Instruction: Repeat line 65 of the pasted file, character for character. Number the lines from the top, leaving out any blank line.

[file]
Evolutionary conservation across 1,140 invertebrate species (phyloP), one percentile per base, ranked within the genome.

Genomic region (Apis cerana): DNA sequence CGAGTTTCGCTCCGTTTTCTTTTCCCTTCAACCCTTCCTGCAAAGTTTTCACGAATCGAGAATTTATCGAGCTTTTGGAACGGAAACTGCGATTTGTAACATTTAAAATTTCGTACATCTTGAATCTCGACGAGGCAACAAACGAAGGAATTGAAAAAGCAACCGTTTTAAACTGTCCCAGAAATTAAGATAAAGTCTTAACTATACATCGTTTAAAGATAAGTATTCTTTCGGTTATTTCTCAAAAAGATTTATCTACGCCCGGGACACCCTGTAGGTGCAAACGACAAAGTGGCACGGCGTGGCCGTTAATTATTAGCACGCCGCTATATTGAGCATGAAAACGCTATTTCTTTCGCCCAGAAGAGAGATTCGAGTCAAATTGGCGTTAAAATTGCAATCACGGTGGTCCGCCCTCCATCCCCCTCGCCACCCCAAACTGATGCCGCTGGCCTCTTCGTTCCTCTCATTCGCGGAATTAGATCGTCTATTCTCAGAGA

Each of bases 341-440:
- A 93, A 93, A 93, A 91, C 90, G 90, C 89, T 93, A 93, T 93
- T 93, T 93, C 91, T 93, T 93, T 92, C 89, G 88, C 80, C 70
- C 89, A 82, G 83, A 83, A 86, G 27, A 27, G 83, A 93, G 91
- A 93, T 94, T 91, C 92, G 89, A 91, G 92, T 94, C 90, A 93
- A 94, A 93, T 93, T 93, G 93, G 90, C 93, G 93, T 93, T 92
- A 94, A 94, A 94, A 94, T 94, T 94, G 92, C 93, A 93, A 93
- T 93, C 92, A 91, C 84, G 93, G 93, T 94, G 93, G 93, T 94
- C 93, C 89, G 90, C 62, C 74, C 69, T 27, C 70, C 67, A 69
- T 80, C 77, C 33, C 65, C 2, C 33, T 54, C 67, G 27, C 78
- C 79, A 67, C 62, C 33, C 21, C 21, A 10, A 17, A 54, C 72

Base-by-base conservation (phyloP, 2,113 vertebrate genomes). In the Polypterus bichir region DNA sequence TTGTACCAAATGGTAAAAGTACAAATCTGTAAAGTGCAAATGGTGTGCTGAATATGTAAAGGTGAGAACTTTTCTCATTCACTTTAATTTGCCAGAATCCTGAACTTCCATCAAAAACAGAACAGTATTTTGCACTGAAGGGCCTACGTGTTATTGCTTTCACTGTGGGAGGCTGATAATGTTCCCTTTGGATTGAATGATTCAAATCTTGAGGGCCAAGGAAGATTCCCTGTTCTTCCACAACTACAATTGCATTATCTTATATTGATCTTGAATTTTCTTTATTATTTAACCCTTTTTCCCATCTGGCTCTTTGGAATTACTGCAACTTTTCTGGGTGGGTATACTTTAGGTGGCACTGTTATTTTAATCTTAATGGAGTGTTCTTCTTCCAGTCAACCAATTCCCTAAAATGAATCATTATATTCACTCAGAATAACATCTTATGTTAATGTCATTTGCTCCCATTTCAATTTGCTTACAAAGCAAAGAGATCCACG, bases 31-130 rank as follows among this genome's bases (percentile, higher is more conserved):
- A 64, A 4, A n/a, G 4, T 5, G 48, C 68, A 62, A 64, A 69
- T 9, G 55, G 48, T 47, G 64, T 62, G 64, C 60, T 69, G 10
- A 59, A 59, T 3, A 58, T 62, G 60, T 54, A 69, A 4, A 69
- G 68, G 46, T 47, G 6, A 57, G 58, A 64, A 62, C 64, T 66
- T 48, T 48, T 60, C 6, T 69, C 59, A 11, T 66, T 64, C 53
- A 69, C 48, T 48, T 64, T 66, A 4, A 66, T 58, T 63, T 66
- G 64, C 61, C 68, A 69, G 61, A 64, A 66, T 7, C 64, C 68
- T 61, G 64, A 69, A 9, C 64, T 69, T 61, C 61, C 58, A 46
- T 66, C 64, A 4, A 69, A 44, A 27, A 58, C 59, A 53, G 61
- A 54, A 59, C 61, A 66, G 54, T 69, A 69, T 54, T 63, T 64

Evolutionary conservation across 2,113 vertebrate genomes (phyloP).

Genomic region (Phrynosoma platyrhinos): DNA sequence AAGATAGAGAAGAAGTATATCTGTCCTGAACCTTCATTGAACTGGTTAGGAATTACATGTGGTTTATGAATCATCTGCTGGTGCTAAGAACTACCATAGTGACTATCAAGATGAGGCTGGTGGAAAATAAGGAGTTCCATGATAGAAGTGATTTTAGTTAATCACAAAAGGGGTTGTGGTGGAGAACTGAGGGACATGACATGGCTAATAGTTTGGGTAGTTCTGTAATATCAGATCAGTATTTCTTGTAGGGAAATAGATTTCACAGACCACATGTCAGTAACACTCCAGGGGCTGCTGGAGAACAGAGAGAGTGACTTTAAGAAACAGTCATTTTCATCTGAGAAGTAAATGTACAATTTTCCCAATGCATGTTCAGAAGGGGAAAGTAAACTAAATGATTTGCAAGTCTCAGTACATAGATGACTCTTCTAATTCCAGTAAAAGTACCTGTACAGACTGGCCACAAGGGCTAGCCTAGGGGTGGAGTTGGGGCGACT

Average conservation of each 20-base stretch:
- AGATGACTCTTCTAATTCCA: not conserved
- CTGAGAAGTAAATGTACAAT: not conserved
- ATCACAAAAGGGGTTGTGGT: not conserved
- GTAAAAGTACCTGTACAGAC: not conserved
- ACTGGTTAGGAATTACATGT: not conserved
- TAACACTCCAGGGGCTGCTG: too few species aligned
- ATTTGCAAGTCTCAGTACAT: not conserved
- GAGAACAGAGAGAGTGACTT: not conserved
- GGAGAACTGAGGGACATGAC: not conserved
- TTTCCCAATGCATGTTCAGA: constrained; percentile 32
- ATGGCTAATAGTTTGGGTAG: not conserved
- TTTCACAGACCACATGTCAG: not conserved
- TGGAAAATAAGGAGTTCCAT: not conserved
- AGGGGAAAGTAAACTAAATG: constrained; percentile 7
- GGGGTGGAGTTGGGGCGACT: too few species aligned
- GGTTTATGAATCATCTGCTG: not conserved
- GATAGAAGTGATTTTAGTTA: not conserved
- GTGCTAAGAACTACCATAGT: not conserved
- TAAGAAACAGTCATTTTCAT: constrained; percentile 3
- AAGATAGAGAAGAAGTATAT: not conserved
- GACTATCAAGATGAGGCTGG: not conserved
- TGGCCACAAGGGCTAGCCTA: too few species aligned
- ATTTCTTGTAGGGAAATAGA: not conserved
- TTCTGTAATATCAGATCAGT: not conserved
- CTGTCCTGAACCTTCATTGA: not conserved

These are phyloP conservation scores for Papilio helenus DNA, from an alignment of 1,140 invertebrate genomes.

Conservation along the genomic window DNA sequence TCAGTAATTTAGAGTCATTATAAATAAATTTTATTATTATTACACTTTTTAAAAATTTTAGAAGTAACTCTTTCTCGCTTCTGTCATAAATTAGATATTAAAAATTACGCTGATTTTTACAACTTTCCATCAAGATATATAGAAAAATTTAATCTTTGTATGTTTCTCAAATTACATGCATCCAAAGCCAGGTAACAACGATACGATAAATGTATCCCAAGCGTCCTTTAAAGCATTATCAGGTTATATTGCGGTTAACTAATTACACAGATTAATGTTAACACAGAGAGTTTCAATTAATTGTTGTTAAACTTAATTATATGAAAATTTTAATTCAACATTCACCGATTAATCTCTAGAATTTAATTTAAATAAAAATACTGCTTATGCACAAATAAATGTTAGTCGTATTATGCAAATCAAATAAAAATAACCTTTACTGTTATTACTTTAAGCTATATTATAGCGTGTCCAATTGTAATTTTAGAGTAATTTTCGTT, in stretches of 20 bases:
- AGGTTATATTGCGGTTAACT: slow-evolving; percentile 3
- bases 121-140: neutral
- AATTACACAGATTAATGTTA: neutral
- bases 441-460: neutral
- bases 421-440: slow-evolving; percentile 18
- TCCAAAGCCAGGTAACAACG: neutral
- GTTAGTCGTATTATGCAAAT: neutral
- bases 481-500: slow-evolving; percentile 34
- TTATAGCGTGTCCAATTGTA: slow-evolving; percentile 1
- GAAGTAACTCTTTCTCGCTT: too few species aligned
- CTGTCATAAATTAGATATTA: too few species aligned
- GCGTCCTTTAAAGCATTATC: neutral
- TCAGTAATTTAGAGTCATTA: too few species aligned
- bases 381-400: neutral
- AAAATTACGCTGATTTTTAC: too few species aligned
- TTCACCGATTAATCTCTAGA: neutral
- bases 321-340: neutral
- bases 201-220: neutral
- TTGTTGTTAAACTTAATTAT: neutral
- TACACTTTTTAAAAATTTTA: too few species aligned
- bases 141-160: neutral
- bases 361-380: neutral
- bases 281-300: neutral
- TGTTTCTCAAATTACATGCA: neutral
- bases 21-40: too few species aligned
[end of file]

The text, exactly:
- CTGTCATAAATTAGATATTA: too few species aligned